“Soon silence will have passed into legend. Man has turned his back on silence. Day after day, he invents machines and devices that increase noise and detract humanity from the essence of life – contemplation and meditation.” This quote from the German artist Jean Arp aptly portrays what I consider the bane of current society — unceasing activity. Technology has stifled silence, whether it be telephone, e-mail, tweets or internet browsing, they all facilitate in rendering the mind less potent, less imaginative, less willing to be alone with oneself.
The desert Fathers had a name for it, ‘acedia’, which they listed as one of the more dangerous of their eight deadly sins. Listen to St. John Cassian describing one of its forms, “He looks about anxiously this way and that, and sighs that none of the brethren come to see him, and often goes in and out of his cell, and frequently gazes up at the sun, as if it was slow in setting.”
Now let us picture ourselves anxiously awaiting a reply from that e-mail we sent two seconds before, or the madness that arises when we have to talk to an answering machine, or the frustration that develops while during the Rosary the telephone rings. We have all experienced it I think; we are kneeling with a sincere attempt to meditate on the mysteries and then it happens — the phone rings, you’ve been told to ignore it, the answering machine goes on and somewhere in that Hail Mary, knees start shaking, heads turn an ear, and a general fidget envelops all the participants. “Dad, maybe we won the lottery, maybe it’s a nuclear emergency, or just maybe the dog learned to dial the phone and we need to get it on You Tube.” In my case, only the dog part is remotely real. The point is, technology, whether for good or ill, dominates our lifestyles to the point of utter distraction, and usually replaces what is most good in our spiritual life, silence.
William Burroughs said, “Silence is only frightening to people who are compulsively verbalizing.” This need for talk pervades our modern society in a contagious cacophony of constant conversation. I dread summer, not only because I prefer winter for hardly any one is out and about, but because of its endless parade of parties. We have parties for every conceivable event and non-event that has occurred since time began. Birthday parties, wine tasting parties, wedding parties, pre-wedding parties, farewell parties, welcome parties, Christmas parties, (which invariably occur during the non-party season of Advent), New Year’s Eve’s parties, and parties because last week we didn’t have a party. These last two occur in winter so the chances of weather postponing them is always real, so I don’t mind them so much. Soon I think, we will have pre-funeral parties where the participants hold a lottery for the unlucky guest who won’t receive money in the future. The advantage, of course, is there will always be money to hold another party. There are chick-flick nights, sing along nights, game nights, and to be fair poker nights, but I’m earning money there. I sometimes believe that if we were present at the expulsion of Adam and Eve from the garden, someone would have thrown a ‘going out’ party.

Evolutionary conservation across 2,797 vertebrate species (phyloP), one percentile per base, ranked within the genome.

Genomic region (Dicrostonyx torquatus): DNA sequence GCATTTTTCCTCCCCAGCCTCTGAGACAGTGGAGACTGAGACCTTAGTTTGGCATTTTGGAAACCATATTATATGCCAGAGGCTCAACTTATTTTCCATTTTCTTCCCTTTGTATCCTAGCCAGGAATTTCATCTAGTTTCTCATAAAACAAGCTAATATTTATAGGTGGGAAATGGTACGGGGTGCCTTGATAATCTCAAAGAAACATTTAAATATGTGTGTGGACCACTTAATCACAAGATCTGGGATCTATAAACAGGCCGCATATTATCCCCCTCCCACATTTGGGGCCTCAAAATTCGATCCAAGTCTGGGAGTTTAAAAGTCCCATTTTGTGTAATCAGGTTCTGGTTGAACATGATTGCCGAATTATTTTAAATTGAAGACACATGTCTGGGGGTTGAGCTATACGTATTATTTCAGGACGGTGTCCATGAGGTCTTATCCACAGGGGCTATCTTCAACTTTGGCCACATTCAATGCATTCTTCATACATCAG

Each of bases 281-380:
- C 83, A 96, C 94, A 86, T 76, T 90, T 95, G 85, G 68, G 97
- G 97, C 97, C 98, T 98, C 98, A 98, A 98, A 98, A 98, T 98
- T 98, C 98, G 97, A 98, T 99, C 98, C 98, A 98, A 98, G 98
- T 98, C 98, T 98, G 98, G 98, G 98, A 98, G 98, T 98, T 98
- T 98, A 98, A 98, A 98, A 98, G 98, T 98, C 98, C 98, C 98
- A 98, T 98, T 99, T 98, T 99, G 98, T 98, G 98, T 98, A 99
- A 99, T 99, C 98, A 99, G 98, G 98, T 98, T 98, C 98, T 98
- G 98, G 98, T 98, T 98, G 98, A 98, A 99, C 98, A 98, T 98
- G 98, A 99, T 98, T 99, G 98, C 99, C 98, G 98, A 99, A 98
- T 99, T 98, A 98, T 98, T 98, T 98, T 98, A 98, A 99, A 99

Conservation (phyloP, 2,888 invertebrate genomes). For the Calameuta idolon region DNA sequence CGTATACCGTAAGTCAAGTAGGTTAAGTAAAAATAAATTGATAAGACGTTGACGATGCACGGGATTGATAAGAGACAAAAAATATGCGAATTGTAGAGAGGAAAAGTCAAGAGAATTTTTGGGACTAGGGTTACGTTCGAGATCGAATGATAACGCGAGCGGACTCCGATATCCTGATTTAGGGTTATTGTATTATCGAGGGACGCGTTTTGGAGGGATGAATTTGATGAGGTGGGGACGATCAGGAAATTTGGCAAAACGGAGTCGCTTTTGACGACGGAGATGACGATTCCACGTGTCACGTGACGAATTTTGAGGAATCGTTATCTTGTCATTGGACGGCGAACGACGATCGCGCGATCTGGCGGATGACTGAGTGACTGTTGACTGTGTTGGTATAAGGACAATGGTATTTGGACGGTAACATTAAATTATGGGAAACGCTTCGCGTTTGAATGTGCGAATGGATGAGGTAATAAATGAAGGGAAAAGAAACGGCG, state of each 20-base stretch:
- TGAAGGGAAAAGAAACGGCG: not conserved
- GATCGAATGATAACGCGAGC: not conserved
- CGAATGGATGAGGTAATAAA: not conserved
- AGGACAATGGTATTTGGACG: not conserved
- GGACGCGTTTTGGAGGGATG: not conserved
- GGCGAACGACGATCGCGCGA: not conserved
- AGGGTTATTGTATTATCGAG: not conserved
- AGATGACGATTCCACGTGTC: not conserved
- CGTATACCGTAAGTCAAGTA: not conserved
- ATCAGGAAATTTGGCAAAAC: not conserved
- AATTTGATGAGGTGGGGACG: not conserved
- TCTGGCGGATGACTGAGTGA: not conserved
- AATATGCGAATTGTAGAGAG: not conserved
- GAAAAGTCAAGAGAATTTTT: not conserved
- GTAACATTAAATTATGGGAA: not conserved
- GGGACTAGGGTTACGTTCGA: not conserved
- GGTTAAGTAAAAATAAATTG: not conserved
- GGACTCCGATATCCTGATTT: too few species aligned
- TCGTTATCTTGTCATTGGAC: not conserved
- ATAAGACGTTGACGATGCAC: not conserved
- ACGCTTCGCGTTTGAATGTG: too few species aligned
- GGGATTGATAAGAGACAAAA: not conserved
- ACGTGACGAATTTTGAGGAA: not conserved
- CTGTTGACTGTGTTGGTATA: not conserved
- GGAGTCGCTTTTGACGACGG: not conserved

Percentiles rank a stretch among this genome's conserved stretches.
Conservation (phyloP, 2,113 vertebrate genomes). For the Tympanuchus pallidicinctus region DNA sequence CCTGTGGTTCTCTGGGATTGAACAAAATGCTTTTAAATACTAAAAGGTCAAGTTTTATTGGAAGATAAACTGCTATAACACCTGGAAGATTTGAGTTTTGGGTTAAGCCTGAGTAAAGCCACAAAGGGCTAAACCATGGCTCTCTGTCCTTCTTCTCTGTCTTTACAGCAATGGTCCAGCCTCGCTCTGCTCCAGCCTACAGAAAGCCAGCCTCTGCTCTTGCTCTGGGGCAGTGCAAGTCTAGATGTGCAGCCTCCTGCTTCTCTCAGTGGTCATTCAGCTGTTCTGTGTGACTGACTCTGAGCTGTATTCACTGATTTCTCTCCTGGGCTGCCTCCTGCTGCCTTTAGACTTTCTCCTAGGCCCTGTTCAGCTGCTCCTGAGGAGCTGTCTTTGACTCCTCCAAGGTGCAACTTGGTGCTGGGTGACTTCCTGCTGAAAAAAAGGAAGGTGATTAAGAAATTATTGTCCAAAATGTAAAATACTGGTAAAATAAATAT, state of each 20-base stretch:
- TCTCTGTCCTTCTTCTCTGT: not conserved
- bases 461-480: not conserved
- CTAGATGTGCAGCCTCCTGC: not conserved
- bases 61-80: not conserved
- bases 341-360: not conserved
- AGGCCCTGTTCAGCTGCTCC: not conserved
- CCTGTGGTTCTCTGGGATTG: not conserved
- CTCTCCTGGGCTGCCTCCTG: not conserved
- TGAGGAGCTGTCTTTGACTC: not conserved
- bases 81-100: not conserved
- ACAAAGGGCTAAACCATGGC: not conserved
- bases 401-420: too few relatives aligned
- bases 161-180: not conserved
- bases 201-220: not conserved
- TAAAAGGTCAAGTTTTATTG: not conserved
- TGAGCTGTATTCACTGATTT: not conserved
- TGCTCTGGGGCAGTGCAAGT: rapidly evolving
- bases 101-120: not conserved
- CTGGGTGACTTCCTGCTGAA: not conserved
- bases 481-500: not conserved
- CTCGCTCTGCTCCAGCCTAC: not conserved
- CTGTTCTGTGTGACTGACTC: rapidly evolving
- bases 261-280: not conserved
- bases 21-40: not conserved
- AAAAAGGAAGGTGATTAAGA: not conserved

Not all silence is good of course, for we have that most true quote from Edmund Burke, “The only thing necessary for the triumph of evil is for good men to do nothing.” In other words, to be silent. We as Catholics are subjected daily to this tragedy in the silence of our bishops who refuse to condemn so called catholic politicians or schools who support, some enthusiastically, the murdering of the unborn, the acceptance of unnatural lifestyles, and the approval of immoral changes within the Sacrament of Marriage. This same Church fought for centuries these ambassadors of evil, unflinchingly wielding the sword of truth in the battle for God’s rights. Not so today. We have a court that re-defines marriage, and nary a word is said in defense of God’s rights. We have infamous speakers invited to Catholic schools; speakers that detest all that is Catholic, and no voice is raised in protest by our prelates. It seems the abomination is sitting in the temple. In frustration, or is it hope, we look for support to the Keys, and we get encyclicals on the environment, and worse yet, instead of the thundering roar from Peter, we get inspirational quotes like ‘who am I to judge.’ This is another form of silence; let us call it the silence of the lambs.
As Ben Franklin put it, “As we must account for every idle word, so must we account for every idle silence.”